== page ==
It seems that proof-of-work (PoW), the consensus protocol behind Bitcoin, isn’t ideal for smaller cryptocurrencies, because they’re far more vulnerable to what are called 51 percent attacks. At least five PoW digital currencies have been affected by such attacks in the last two months.
Verge Currency (XVG) and Electroneum (ETN) both suffered 51 percent attacks last month causing a theft of more than a million dollars.
On Tuesday, Verge suffered another attack of the same kind — resulting in a theft of more than 35 million XVGs worth over $1.7 million at the time.
Monacoin reportedly continues to suffer from a 51 percent attack as well, and has already resulted in a theft of over $100,000 so far.
51 percent attacks occur when one entity gains control over 51 percent of the network hash-rate. This entity can now both prevent valid transactions from occurring as well as reverse already occurred transactions on the blockchain. A single coin can even be spent twice from the same origin with this sort of control, in what’s called a double-spend.
Bitcoin Gold (BTG), a hard fork of Bitcoin, also suffered a double-spend attack last week. Their control over the blockchain allowed them to make off with more than $35 million worth of BTG.
The fact that all of these cryptocurrencies utilize the PoW consensus protocol of Bitcoin raises some doubt over the suitability of the protocol, especially for smaller cryptocurrencies.
It’s virtually impossible for Bitcoin’s blockchain to be compromised by a 51 percent attack because it will require a lot of hashing power to gain more than 50 percent control over it — although Ghash.io, a Bitcoin mining pool, has come close; not once, but twice.
But, is carrying out a 51 percent attack on smaller cryptocurrencies easier? We asked Bitcoin developer Peter Todd:
If PoW is used naively, yes. PoW relies on being able to outspend your attacker; a smaller currency with its own PoW chain has fewer resources that it can afford to devote to defence, so it’s less secure.
Todd notes that in cases such as Verge, it is the technical glitches with their blockchains that allow these cryptocurrencies to be compromised so easily. But even if these flaws are fixed, it won’t exactly solve the problem of 51 percent attacks on their blockchains — for PoW to work in the way it is intended, you still need to be able to outspend your attacker.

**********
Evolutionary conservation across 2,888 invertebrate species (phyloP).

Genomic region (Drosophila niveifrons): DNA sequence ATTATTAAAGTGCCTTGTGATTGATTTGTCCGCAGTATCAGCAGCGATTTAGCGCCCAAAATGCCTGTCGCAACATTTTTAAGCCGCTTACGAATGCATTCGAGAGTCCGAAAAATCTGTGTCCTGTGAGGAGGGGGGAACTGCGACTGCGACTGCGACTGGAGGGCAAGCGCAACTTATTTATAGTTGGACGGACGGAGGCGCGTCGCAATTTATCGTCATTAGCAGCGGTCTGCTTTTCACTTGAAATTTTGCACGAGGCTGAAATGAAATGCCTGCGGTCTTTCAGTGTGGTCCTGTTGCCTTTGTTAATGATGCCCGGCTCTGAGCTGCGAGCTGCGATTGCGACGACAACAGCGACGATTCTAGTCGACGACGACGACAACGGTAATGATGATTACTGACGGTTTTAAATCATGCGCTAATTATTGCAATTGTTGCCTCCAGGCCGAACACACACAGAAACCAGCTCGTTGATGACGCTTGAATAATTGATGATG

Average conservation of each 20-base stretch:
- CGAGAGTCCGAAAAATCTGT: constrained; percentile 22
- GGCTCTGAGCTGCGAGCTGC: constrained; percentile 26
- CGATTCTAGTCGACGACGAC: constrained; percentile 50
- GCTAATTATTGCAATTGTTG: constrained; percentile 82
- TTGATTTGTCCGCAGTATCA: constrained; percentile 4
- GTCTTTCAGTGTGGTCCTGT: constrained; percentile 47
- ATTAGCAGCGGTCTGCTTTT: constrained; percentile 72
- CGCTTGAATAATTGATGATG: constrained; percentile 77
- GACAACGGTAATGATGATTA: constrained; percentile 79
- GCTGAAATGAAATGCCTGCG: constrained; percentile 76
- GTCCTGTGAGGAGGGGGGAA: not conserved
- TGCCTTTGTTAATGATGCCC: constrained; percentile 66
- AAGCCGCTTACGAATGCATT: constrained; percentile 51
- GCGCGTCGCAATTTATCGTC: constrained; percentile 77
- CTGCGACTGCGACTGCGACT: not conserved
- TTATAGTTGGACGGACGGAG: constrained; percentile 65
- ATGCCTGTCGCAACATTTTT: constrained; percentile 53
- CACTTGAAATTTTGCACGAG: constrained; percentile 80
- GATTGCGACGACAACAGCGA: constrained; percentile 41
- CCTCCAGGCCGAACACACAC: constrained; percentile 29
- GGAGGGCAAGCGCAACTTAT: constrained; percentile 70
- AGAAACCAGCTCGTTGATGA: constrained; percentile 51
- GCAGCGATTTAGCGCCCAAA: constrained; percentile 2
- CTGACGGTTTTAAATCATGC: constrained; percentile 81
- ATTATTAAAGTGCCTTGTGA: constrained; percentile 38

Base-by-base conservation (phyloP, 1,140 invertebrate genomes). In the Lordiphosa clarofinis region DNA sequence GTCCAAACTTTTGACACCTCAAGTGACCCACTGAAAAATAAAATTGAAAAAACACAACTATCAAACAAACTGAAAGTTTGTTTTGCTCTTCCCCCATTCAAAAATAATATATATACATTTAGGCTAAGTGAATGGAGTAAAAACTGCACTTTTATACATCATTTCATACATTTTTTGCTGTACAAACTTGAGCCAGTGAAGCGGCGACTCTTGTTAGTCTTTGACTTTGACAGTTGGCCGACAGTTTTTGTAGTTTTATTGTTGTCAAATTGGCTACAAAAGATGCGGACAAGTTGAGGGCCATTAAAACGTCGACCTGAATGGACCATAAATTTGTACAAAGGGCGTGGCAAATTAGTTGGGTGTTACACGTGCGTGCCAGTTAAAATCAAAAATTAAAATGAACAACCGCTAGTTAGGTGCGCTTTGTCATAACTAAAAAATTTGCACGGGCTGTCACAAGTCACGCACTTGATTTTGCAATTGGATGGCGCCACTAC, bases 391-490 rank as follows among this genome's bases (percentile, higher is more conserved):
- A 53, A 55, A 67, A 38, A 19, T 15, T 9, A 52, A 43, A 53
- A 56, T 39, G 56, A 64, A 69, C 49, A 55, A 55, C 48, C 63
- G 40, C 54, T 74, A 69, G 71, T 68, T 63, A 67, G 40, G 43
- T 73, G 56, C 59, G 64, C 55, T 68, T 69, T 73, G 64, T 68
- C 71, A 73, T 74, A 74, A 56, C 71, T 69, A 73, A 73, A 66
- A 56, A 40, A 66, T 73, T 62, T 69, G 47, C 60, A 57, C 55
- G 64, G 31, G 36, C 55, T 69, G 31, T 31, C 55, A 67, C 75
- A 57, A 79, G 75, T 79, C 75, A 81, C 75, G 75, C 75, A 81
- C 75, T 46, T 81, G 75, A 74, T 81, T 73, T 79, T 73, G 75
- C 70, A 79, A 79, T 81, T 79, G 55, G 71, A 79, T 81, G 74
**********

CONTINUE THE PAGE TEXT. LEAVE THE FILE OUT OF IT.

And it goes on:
Todd explains that, all of these cryptocurrencies that suffered the attack have chosen the naivest possible technical architecture : to have an entirely separate PoW chain for each of their currency.
The smart way to implement what they’re attempting to do is to share the security of an existing PoW chain. There’s quite a few ways to do this, including the embedded consensus mechanism that the OMNI protocol pioneered. Tether as an example happens to use OMNI on Bitcoin, so if you wanted to attack Tether, you’d have to do a 51 percent attack on the entire Bitcoin ecosystem.
“The important thing to note with all those currencies is they’re just copy-cat clones of existing stuff, created in pump and dump schemes,” Todd notes of the attacks. “I suspect the coins that have been attacked recently use that technology simply because it’s easier to copy and paste existing code rather than do the real work of technology development – they’re pump and dump schemes after all.”
There are rising concerns over the number of cryptocurrencies that are simply cloning existing blockchains. As we reported earlier, Bitcoin alone has seen more than 44 hard forks since August last year, and most of them don’t bring anything new to the table.
Despite being riddled with technical flaws, many of these currencies are popular with traders. All four cryptocurrencies that have suffered 51 percent attacks in the last two months, are among the top 100 most traded cryptocurrencies in the world at the moment. Surely the digital currency community can do better.